In his work ‘Island Shoals’, Brazão investigates Arnis as a former island and brings forward the ambiguous state of islands as both welcoming retreat and an exclusionary escape. Taking nautical charts and navigation marks as inspiration, Brazão’s work shows an abstract version of a shoal buoy — a floating device usually serving to reveal reefs, sandbanks and other hazards. Placed between mainland and the formerly flooded area, which used to define Arnis as an island, it neither allows a clear indication of a hazard nor the direction of safe water.
Hugo Brazão (b. 1989 in Madeira Island, PT) studied at Central Saint Martins in London and Faculdade de Belas Artes in Lisbon. His work develops from the paradox between fiction and reality and the importance of materiality in a world that is increasingly detaching itself from the physical.
In her work ‘A to B Suspended’ Teresa engages with the repetitive operations of Arnis’ cable ferry. Based on the tonality of the engine’s droning as a Csus4 her sound composition reverberates the voices of the local women’s choir and the naval church’s organ. Her sound performance takes place during a last journey of the ferry, however, stopping in the middle of the water and reversing speed before it reaches the other shore. Teresa’s modular and shifting layers interleave the sounds of the ferry and its natural environment, evoke hypnotic sensation and play with the possibility to reverse the perception of time — a shared instant with strangers allows the intimate and public to merge.
Teresa Cos (b. in Latisana, Friuli-Venezia Giulia, IT. Lives in London) studied at the Jan Van Eyck Academy, London College of Communication and University IUAV of Venice. She is an artist exploring the patterns and processes of repetition underlying history, society and human psychology. Her work encompasses film, sound and video installation, visual scoring, experimental music composition and performance.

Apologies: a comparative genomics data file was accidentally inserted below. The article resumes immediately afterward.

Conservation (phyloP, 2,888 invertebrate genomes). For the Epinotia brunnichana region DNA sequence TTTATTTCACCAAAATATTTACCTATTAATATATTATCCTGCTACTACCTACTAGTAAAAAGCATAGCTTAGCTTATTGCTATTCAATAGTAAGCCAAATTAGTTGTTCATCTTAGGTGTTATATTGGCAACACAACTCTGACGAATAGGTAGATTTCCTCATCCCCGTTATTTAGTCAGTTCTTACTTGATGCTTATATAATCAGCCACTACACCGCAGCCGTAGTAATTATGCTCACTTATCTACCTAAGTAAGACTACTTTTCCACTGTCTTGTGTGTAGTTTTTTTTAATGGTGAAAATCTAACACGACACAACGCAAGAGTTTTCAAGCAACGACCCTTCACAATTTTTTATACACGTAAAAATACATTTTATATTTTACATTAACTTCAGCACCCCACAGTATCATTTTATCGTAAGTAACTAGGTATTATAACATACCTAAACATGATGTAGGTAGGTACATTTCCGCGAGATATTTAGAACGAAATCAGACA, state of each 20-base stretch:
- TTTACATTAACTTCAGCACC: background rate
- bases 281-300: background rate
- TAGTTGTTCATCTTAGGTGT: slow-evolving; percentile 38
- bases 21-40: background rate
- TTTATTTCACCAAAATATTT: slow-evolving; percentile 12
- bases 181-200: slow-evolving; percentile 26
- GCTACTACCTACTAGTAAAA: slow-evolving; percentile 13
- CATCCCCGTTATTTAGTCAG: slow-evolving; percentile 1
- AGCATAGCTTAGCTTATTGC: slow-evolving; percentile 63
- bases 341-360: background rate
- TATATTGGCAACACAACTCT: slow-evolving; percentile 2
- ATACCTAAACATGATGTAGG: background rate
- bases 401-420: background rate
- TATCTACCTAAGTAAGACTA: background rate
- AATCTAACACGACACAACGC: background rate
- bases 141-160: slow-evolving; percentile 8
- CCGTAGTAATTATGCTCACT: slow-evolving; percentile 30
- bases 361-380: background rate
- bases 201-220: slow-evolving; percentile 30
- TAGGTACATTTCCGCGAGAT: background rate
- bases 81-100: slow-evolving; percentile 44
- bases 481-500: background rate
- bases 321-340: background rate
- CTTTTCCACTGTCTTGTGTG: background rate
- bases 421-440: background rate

During their stay, Georgina & Thomas examined the notion of the Klabautermann, a mystical sea creature, as a link between human and nature. In their video projection and live performance the microscopic world of the ship’s kobold is made tangible; technological devices meet myths and rituals — enabling new forms of sensitivity towards complex ecologies.
Georgina Hill (b. 1986, UK) studied at Goldsmiths and University College in London as well as at the University of Fine Arts in Berlin.
Thomas Pellerey Grogan (b. 1991, UK/FR) studied at the Royal College of Art in London and École Cantonale d’Art de Lausanne in Switzerland.
With backgrounds in industrial and speculative design, literature, and documentary, Hill and Grogan have developed a research-based artistic practice, investigating current and future social issues around emerging technologies and the politics of image making.
For their work ‘Sounding the Wake’, Amba & Moad investigate the history and nature of oceanographic measurements. With ‘Instruments of Resonance’ — sculptural devices recording underwater footage that equally absorb and display the effects of their immediate maritime surroundings — they generate a poly-perspectival experience. Audio-visual acts of measurements encounter a socio-historic narrative referring to the history and the ripple effects of surveying the ocean.
Amba Sayal-Bennett (b. 1991 in London, UK) studied at Goldsmiths and The Courtauld Institute of Art in London as well as Oxford University. Her practice explores performative dynamics within human and non-human assemblages with a focus on instruments of measurement.
Moad Musbahi (based in Tripoli/London, LY/UK) studied at the Architectural Association and Royal College of Arts. His work investigates migration as a method for cultural production and political expression, focusing on the social practices and forms of knowledge that it engenders.